Although Applied Awareness™ has been occasionally called Awareism, our practice isn’t a religion but can lead to a better understanding of religion in general. As we learn more about ourselves, it begins to become clear how we’re all alike no matter our religious affiliations.
Practicing Applied Awareness, we remain mindful of what beliefs are, not what our particular beliefs may be. We’re mindful that our beliefs, born of our incredible capacity to speculate, are our personal placeholders for missing information, and nothing more.
I was once deeply committed to Buddhism. Though I found great value in the knowledge I gained, it imposed some very real mental limitations when I began studying how meditation works. If I had to classify myself as anything today I would say that I am doing my best to not subscribe to any belief systems so I can better study my mind without being influenced.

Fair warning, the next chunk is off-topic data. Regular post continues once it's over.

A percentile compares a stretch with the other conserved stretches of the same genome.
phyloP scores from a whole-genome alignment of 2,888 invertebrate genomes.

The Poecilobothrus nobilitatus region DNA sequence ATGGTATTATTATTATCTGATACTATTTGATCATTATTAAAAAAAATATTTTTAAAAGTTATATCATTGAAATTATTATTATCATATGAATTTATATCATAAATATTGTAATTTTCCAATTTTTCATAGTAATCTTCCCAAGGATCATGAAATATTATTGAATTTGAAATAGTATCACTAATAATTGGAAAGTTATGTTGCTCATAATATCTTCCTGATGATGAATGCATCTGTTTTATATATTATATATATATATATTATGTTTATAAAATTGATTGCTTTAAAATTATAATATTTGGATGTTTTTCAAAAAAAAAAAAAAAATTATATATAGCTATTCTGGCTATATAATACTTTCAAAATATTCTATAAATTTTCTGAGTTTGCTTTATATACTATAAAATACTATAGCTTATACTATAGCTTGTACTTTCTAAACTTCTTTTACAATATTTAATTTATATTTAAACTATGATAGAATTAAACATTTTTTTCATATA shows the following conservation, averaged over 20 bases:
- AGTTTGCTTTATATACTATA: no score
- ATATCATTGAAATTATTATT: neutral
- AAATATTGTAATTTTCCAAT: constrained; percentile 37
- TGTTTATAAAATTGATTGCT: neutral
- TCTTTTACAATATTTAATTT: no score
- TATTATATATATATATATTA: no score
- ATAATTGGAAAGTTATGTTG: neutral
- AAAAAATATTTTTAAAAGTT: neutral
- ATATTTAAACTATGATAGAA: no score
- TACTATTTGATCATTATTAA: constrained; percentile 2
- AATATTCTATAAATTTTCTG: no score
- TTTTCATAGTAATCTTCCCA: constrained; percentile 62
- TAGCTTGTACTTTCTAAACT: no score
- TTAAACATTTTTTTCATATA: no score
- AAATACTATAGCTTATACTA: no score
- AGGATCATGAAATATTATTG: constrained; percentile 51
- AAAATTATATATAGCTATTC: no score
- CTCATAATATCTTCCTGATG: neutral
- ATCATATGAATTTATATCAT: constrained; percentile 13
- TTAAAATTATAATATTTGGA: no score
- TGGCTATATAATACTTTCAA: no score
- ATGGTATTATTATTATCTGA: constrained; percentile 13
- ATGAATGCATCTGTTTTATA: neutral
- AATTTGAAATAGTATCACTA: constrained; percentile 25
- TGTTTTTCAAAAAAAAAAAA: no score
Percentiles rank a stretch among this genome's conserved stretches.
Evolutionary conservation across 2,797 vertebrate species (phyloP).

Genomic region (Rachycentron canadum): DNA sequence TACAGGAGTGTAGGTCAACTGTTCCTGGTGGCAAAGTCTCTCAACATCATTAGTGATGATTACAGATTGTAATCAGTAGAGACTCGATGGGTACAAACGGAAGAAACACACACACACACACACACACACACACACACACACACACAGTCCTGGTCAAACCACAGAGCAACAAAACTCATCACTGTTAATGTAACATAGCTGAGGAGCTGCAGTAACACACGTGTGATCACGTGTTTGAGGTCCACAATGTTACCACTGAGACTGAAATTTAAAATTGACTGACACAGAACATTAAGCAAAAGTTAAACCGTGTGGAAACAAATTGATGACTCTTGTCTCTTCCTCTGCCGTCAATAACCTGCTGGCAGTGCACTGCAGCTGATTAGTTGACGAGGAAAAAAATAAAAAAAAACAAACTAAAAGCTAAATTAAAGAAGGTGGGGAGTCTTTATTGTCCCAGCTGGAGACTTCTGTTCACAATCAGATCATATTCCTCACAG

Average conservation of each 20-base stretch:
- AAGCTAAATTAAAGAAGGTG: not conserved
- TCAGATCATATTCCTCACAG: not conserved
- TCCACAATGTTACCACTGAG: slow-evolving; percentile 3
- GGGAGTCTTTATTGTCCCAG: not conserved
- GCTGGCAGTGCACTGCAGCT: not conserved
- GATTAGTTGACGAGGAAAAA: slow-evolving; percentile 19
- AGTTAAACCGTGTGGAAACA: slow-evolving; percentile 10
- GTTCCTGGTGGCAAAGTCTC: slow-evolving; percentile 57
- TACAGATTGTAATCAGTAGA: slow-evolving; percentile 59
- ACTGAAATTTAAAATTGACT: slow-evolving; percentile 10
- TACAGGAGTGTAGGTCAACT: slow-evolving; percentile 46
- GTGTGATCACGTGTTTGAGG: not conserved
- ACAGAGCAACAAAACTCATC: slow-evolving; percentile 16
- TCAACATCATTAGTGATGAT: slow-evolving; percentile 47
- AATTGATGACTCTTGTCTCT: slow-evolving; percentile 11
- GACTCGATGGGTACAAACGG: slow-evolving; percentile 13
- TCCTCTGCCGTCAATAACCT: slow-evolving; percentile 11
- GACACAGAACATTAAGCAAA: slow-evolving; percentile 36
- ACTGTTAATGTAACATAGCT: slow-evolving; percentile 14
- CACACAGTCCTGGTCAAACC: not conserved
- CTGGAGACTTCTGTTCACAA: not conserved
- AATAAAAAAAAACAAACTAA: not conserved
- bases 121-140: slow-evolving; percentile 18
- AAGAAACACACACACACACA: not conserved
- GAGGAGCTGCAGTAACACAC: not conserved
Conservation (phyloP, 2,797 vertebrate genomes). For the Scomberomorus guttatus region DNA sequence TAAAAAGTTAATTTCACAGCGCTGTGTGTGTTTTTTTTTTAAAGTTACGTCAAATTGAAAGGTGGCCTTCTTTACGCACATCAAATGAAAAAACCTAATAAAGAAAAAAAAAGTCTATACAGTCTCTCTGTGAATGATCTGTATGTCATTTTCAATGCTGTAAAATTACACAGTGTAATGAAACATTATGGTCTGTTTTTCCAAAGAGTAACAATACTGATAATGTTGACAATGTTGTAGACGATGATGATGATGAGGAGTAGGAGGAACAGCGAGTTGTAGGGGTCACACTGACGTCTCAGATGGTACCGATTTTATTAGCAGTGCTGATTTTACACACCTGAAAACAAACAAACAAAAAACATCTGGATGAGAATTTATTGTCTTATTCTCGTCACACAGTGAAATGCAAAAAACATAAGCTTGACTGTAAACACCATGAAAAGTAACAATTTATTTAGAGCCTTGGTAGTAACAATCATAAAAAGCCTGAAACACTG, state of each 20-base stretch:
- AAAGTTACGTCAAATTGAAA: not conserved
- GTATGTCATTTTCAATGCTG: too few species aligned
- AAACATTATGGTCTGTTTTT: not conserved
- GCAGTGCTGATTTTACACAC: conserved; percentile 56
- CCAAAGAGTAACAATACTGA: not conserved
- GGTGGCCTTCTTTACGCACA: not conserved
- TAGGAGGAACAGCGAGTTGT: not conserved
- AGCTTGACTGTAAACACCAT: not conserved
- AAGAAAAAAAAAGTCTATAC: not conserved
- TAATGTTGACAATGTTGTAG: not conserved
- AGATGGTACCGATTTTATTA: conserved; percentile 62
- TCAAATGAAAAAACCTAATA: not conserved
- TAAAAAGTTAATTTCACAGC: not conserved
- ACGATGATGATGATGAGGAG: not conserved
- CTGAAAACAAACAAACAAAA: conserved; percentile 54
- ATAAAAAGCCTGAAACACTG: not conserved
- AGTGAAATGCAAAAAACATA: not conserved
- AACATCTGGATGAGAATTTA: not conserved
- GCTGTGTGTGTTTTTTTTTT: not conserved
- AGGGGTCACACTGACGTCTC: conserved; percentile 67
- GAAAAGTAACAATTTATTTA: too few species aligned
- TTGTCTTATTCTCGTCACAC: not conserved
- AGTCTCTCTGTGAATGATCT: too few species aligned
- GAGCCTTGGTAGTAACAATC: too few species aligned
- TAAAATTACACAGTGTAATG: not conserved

Studying the human thought process and how meditation works also sheds further light on how we all think alike — not the same things necessarily, but in the exact same way. We choose how to interpret a situation and then choose how to react to our interpretations. The constant making of these two choices is how our minds function. We make these choices using a combination of what we’ve learned in the past (our memories), our emotions (emotional state), and our ability to speculate in order to fill in the blanks for missing information. In this respect we are all exactly the same, endlessly making the same two choices using the same three mental assets of memory, emotions, and speculation.
It’s important to keep our likeness in mind because we can cause a lot of problems when we forget, or ignore it. We begin to blame, fear, hate, and sometimes cause harm to one another. Our personal peace and our only real chance for the world peace billions of people have prayed for over many hundreds of years, depend upon recognizing our sameness, not ignoring it.